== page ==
As a child, my beloved grandmother told me lots of stories. As she was a New Zealander, this included lots of references to Maori culture. From a young age, although she was Pākehā white woman herself, she was taught a great reverence and respect for Maori traditions, music and stories.
Whether in Canada, the USA, Australia or New Zealand, the history of indigenous or First Nations people have been sadly shaped by many shocking examples of exclusion, prejudice and discrimination. However, it is also important to learn about and celebrate the things we can learn from these cultures which value their elders, the continuity of story from generation to generation and the pride and resilience of people to stand tall, even when others label or stereotype them.
Sue Olsen, a Canadian friend of mine tells me; “Storytelling or oral history was always a part of my life growing up. I always knew where I came from and who my people were. It is important to me as it gave me direction and my identity, I am proud to be a Metis woman.”
Sue told me about a book written by a scientist during International Polar Year, entitled ‘Two Ways of Knowing – Merging Science and Traditional Knowledge.’ As the title suggests, it gives weight to traditional knowledge, to the stories that help contemporary scientists understand, in this case, northern climates and northern people, that the elders who pass on the stories matter, it is understood to be relevant in today’s society.
There are important messages here when we think about how we give more weight to medical knowledge sometimes in traditional health and social care assessments. When I used to attend multi-disciplinary meetings about a particular person with dementia, it always struck me that everyone listened the most to the psychiatrist who had perhaps only spent half an hour with the person. The people in the room who knew most about the situation – the person themselves, their relative and possibly a care worker who had known them for years, were not given nearly as much regard or attention. Yet they were the ones who really knew the intricacies of the story of that person, to help give the very best support.
Interestingly, First Nations storytelling focuses not just on words, but on intonation, vocal and body expressions, pace and all the things to which we need to pay close attention in relating to a person with cognitive impairments. As Archibald (1997, p.10) said, “Patience and trust are essential for preparing to listen to stories. Listening involves more than just using the auditory sense. Listening encompasses visualizing the characters and their actions and letting the emotions surface. Some say we should listen with three ears: two on our head and one in our heart.”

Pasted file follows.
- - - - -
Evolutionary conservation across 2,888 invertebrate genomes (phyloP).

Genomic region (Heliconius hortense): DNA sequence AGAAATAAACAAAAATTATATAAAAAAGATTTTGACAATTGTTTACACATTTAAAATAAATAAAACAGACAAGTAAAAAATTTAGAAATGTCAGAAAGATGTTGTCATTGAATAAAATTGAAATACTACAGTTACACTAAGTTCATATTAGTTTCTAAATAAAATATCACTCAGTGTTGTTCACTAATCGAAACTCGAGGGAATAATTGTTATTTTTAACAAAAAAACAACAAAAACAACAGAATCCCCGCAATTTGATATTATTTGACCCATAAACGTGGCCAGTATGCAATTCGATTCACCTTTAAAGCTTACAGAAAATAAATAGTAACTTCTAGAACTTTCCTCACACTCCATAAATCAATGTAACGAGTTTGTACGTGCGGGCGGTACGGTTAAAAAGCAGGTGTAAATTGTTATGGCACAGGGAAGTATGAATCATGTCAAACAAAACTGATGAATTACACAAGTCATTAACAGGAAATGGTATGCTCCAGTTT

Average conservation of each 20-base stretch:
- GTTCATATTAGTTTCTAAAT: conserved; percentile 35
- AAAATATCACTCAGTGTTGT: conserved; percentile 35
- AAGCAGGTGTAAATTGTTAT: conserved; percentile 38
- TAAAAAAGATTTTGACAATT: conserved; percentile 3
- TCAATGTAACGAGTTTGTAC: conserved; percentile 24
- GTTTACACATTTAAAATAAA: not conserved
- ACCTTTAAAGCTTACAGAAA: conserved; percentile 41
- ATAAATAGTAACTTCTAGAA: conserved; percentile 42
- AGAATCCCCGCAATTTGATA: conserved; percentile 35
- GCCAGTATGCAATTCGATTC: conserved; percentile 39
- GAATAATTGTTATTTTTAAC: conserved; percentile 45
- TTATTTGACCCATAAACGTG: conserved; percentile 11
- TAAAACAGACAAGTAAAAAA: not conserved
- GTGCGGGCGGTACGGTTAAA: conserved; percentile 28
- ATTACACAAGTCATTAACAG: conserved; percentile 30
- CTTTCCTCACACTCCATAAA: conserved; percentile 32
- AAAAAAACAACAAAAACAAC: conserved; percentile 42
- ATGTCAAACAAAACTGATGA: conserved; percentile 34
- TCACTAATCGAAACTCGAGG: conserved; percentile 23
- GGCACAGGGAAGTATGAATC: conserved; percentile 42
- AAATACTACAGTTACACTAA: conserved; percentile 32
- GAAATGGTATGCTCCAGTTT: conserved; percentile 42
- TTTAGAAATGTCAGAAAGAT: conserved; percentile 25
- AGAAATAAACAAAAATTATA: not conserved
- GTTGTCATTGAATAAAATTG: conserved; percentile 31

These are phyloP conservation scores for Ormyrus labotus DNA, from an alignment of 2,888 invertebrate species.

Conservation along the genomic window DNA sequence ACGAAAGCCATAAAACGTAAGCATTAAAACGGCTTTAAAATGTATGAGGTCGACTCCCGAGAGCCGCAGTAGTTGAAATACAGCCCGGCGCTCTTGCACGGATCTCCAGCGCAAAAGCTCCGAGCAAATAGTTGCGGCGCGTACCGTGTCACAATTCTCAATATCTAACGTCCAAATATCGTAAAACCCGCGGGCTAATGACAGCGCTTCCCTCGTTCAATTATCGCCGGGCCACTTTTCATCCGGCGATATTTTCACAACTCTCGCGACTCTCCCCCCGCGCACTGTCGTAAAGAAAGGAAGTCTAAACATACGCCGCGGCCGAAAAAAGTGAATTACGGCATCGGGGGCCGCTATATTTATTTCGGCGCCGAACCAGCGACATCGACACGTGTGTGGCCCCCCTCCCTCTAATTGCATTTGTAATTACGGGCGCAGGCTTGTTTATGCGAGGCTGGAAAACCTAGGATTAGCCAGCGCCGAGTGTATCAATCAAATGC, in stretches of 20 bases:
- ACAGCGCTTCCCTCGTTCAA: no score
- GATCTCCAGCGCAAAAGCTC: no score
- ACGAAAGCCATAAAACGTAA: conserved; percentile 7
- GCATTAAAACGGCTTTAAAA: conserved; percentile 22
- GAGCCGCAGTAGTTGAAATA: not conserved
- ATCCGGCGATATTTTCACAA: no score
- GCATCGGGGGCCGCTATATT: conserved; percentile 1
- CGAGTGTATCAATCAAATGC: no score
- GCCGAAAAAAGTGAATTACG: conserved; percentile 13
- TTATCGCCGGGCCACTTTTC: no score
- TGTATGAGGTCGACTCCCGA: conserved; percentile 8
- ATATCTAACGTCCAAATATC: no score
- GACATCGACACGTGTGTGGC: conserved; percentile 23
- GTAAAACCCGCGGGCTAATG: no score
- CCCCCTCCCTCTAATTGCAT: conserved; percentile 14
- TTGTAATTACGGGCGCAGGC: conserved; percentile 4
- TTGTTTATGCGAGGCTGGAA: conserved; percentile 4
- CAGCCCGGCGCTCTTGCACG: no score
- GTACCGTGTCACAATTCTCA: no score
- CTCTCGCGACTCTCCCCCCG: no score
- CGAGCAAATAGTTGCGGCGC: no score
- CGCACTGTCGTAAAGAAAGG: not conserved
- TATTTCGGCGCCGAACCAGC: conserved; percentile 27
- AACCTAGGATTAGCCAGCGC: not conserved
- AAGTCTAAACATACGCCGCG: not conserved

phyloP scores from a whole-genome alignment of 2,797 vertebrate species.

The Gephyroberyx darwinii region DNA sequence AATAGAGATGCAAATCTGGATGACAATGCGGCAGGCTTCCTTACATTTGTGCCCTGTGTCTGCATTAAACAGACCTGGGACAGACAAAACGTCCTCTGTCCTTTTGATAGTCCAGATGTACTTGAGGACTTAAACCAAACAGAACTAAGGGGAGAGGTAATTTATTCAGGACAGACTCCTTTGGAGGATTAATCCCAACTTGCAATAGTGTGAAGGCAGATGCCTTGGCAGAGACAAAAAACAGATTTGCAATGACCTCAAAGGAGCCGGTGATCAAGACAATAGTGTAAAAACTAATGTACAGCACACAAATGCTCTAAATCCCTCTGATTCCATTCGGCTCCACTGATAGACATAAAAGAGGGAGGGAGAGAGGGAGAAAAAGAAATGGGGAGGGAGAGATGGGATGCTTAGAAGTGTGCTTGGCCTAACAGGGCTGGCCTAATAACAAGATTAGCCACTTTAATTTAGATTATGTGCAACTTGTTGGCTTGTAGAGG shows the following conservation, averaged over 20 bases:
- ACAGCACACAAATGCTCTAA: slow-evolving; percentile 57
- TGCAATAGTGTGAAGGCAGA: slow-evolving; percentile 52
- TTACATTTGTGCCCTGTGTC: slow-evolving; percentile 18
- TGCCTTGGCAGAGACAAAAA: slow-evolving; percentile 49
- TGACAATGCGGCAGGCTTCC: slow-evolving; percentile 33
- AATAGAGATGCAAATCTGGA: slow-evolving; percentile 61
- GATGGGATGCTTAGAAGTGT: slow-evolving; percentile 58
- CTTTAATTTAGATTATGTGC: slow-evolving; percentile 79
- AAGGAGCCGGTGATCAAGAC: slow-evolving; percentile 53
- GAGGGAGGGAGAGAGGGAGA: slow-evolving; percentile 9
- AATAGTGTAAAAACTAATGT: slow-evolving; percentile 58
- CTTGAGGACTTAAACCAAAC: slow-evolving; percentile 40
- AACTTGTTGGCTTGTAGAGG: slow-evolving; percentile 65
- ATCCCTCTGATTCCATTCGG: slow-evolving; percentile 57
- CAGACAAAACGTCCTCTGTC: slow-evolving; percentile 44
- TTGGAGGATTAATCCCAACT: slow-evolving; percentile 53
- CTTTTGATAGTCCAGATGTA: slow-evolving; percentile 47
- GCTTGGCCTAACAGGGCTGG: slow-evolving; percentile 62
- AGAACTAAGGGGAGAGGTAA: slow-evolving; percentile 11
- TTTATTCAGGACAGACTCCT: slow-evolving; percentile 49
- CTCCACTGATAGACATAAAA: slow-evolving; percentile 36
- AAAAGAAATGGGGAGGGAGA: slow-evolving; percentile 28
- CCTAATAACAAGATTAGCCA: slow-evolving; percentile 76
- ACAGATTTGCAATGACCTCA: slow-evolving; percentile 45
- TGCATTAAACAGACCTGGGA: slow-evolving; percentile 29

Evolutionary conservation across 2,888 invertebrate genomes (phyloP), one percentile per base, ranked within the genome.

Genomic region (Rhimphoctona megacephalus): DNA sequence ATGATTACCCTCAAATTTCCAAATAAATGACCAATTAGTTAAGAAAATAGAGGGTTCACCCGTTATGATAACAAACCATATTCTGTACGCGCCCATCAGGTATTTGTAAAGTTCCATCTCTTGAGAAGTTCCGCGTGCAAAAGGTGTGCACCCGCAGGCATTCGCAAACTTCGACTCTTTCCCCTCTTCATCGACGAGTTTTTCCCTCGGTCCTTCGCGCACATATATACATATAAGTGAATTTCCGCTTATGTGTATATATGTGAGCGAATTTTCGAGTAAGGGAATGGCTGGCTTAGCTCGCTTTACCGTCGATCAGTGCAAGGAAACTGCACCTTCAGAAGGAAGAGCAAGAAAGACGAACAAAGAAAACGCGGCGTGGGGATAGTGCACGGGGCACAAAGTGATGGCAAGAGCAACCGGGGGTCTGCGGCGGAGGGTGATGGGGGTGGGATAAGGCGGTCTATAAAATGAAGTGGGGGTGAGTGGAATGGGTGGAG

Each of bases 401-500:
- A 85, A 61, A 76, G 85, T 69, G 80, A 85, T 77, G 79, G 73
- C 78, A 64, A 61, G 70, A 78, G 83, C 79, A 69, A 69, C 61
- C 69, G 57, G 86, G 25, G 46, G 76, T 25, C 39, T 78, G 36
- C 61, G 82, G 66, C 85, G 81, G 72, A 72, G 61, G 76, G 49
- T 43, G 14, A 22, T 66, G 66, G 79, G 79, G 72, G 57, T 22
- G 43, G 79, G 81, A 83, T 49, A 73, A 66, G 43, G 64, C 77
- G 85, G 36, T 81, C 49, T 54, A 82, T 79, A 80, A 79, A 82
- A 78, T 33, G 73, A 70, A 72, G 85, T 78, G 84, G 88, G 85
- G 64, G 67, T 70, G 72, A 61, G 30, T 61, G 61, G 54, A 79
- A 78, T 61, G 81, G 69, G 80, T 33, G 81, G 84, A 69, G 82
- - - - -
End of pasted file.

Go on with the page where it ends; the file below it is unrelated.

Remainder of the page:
The telling of stories has long been associated with strengthening identity and belonging. In Aboriginal cultures, stories of healing can be of particular value as they provide hope and show that healing is possible via a multitude of different pathways. The ‘Dreamtime’ is the Aboriginal understanding of the world, its creation and its great stories.
When we think about coming to truly ‘know’ a person we are supporting, how often do we ask the question; “What are the stories in your life which are important to you? What are the stories you would like me to hold dear and continue for you?”
When my grandmother was dying in hospital, she gave me her gold charm bracelet that had many charms which had been given to her over about 50 years by special people in her life. There were giraffes and elephants from Kenya where she had spent time, a Maori ‘hei-tiki’ made from pounamu and many other treasured gifts. I will never forget her quietly talking me through the story of each charm. She was very weak, but determined to share each one with me. She was literally and metaphorically handing me her story because she trusted me to take care of it for her once she was gone.
Not everyone has somebody in their life who will be there for them near the end of their lives to honour their story. But everyone of us who supports a person in need can learn to listen with our heart as well as our ears, know that each and every story has meaning and significance and deserves to be witnessed.
References and further reading:
Archibald, J. (1997). Coyote learns to make a storybasket: The place of First Nations stories in education. Simon Fraser University dissertation